What is a GRAT?

A grantor retained annuity trust (GRAT) is a special type of trust which can allow you to transfer to your beneficiaries with little or no gift and estate tax, that portion of the appreciation on the value of the assets contributed to the trust in excess of an assumed growth rate required by Internal Revenue Code (IRC) Section 7520, which is announced monthly by the Internal Revenue Service (IRS). We suggest that you discuss with your legal and tax advisors whether a GRAT is appropriate for you.

Why Should I Do This Now?

Interest rates are very low right now, which makes the GRAT an efficient way to transfer wealth. For a GRAT to be successful, the assets in the GRAT must produce a total return greater that the interest rate required by IRC Section 7520.

How Does It Work?

You would transfer assets to the GRAT and retain the right to receive a series of annuity payments from the GRAT for a specified term of years. For gift tax purposes, the amount of the gift would be the fair market value of the assets transferred to the GRAT less the actuarial present value of your annuity interest.

If the GRAT provides for sufficiently high annuity payments (or a sufficiently long annuity term), then the present value of your annuity interest can approximate the fair market value of the assets transferred to the GRAT, in which case the gift tax will be minimized or potentially eliminated. This is known as “zeroing out” a GRAT.

The IRS assumes that the assets contributed to the GRAT will produce a total return equal to the interest rate required by IRC Section 7520 over the term of the annuity. As a result, if the actual total return earned by the GRAT’s assets during the annuity term exceeds the interest rate required by IRC Section 7520, the IRS will have undervalued the gift. The amount of the undervaluation (that is, the total return realized by the GRAT’s assets in excess of the interest rate required by IRC Section 7520) will pass to your beneficiaries at the end of the annuity term free of any gift tax.

What are the Downsides?

The GRAT doesn’t work if you die while the annuity is being paid to you. Were that to occur, generally, the value of the GRAT would be included in your gross estate and possibly subjected to federal estate tax. Nevertheless, you would be no worse off than if you had done nothing except for your transaction and tax return filing costs.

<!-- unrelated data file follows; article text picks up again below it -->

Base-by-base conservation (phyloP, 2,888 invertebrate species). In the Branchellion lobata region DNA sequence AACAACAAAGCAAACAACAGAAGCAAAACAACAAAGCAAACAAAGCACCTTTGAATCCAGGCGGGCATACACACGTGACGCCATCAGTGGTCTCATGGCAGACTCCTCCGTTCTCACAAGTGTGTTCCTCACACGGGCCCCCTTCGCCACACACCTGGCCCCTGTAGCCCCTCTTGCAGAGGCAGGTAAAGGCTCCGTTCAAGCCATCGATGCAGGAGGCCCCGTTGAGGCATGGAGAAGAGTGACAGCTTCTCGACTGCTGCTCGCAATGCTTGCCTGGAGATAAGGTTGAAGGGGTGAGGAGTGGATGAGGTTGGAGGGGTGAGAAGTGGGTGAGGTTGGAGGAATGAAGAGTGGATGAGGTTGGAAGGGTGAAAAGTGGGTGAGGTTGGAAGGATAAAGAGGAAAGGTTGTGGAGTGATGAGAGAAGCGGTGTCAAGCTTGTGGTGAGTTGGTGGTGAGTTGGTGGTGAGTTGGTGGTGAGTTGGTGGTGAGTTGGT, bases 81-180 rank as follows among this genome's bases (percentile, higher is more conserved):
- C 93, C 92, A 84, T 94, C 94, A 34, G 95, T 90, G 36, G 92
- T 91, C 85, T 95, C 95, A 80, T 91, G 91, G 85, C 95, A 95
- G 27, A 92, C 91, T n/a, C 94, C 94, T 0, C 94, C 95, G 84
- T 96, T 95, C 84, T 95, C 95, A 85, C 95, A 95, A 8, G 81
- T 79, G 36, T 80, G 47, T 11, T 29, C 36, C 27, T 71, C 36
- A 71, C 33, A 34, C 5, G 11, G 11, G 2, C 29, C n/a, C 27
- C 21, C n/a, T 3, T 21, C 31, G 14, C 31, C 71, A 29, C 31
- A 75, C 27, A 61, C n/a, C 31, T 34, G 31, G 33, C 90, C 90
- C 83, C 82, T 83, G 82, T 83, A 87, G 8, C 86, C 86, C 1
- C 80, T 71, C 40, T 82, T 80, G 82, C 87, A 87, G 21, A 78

You must pay the income tax on the income earned by the assets in the GRAT, even though you don’t own them. However, you may be able to fund such tax payments from the annuity paid to you. Also, when you pay the income tax on the GRAT’s income, it is like you are making an additional gift to the GRAT that is not subject to gift tax.

GRATs may not be appropriate for plans that intend to skip generations (such as a plan that creates long-term trusts for many generations of your descendants) due to rules regarding how your exemption from the generation-skipping transfer tax is allocated.

Should I Do This?

If you have assets that are appreciating and would like to freeze the growth of some of your estate, or if you would like to transfer wealth to your beneficiaries without using your exemption from the gift and estate tax (or without gift tax if you have used your exemption), perhaps a GRAT is right for you.

As with any wealth transfer strategy, you should consult your personal attorney or other tax advisors to determine if that strategy is appropriate for your circumstances.

Click here to learn more about GRATs or contact your PNC advisor to understand whether a GRAT is appropriate for you.